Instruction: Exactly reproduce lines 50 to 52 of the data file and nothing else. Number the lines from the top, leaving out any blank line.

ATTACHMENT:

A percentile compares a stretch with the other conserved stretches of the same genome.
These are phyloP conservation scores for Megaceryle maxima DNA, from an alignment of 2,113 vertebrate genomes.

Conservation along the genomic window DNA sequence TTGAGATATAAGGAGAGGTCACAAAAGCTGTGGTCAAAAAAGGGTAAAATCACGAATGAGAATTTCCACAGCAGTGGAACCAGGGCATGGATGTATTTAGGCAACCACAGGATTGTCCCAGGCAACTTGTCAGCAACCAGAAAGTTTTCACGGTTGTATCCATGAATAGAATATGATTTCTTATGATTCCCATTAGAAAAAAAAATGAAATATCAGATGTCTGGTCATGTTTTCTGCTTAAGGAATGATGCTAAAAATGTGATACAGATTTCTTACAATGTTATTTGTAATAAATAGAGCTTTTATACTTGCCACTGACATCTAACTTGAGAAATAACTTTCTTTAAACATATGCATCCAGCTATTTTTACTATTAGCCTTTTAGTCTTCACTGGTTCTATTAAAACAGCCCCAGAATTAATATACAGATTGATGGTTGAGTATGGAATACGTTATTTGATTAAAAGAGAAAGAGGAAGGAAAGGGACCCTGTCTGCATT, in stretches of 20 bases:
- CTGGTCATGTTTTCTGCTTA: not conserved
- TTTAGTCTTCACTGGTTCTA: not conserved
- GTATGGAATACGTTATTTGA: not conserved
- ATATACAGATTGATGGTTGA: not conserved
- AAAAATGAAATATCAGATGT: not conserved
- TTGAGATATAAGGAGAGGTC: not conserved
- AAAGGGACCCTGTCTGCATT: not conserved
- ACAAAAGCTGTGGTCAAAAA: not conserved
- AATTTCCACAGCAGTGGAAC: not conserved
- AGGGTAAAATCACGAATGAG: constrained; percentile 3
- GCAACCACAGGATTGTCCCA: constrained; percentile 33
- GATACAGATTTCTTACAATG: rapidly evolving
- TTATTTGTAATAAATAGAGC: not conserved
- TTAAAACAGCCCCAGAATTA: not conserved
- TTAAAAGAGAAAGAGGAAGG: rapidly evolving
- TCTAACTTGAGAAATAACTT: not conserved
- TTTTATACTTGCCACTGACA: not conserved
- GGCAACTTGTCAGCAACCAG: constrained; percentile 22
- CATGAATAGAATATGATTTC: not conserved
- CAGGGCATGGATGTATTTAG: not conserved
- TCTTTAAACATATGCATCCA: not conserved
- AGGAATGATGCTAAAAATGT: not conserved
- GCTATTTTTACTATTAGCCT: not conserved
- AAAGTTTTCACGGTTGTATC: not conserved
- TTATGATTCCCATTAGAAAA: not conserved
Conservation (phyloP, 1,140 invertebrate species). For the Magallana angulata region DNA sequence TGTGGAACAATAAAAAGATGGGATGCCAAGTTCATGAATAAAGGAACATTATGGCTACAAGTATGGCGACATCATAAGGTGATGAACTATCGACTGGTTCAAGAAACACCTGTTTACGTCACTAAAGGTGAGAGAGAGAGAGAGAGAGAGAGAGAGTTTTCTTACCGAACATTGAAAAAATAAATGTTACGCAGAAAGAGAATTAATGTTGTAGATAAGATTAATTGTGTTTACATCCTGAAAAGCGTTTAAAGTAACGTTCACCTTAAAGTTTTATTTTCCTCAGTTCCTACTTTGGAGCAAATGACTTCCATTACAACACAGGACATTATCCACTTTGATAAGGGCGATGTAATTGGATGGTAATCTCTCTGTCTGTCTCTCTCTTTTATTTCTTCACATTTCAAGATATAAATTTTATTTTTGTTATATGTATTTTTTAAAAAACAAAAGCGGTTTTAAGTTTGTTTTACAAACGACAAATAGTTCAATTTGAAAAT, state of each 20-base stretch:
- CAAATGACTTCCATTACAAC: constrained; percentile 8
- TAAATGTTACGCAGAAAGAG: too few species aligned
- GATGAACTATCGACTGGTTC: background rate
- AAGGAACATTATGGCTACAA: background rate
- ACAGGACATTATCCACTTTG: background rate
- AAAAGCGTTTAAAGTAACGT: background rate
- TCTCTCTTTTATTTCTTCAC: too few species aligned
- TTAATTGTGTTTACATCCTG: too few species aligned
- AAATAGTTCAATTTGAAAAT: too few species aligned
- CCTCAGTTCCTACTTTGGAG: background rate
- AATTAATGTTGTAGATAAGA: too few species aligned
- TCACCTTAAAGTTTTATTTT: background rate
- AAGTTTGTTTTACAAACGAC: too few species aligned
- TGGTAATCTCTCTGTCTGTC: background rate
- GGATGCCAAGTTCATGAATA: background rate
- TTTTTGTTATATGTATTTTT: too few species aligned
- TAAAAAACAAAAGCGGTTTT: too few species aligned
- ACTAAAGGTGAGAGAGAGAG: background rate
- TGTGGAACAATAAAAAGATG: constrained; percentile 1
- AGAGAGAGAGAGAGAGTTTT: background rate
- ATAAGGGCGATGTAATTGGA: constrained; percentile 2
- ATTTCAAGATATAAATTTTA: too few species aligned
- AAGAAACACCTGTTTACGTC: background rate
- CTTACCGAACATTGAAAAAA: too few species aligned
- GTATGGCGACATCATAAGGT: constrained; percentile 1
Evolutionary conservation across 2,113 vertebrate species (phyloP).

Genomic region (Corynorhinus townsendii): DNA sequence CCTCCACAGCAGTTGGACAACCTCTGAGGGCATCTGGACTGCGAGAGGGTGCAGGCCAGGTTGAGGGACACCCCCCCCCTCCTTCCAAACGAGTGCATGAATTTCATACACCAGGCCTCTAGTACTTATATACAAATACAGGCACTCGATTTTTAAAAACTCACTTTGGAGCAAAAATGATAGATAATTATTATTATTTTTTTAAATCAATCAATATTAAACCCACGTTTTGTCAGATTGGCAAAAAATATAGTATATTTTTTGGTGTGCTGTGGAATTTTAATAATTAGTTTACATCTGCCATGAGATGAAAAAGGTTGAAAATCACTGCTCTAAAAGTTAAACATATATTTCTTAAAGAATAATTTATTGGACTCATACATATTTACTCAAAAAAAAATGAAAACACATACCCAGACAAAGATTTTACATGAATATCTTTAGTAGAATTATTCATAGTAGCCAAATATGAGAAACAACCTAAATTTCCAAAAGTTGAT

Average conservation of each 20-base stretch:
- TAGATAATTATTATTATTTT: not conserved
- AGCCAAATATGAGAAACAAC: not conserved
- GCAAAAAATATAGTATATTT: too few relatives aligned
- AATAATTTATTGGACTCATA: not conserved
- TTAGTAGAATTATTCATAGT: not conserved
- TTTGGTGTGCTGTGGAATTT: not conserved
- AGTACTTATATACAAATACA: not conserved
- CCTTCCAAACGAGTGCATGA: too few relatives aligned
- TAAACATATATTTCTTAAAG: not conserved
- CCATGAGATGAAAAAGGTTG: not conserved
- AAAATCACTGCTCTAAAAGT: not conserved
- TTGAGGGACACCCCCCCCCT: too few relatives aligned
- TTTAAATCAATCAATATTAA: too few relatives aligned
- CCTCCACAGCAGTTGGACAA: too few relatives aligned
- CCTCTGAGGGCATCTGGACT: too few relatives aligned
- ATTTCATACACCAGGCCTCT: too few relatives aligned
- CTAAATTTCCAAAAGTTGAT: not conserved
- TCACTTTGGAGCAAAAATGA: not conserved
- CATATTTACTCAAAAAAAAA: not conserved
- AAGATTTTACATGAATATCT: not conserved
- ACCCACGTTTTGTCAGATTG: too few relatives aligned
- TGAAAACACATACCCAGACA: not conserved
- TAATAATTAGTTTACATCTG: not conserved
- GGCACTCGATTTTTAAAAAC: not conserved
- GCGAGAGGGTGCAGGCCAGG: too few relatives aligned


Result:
- ATAAGGGCGATGTAATTGGA: constrained; percentile 2
- ATTTCAAGATATAAATTTTA: too few species aligned
- AAGAAACACCTGTTTACGTC: background rate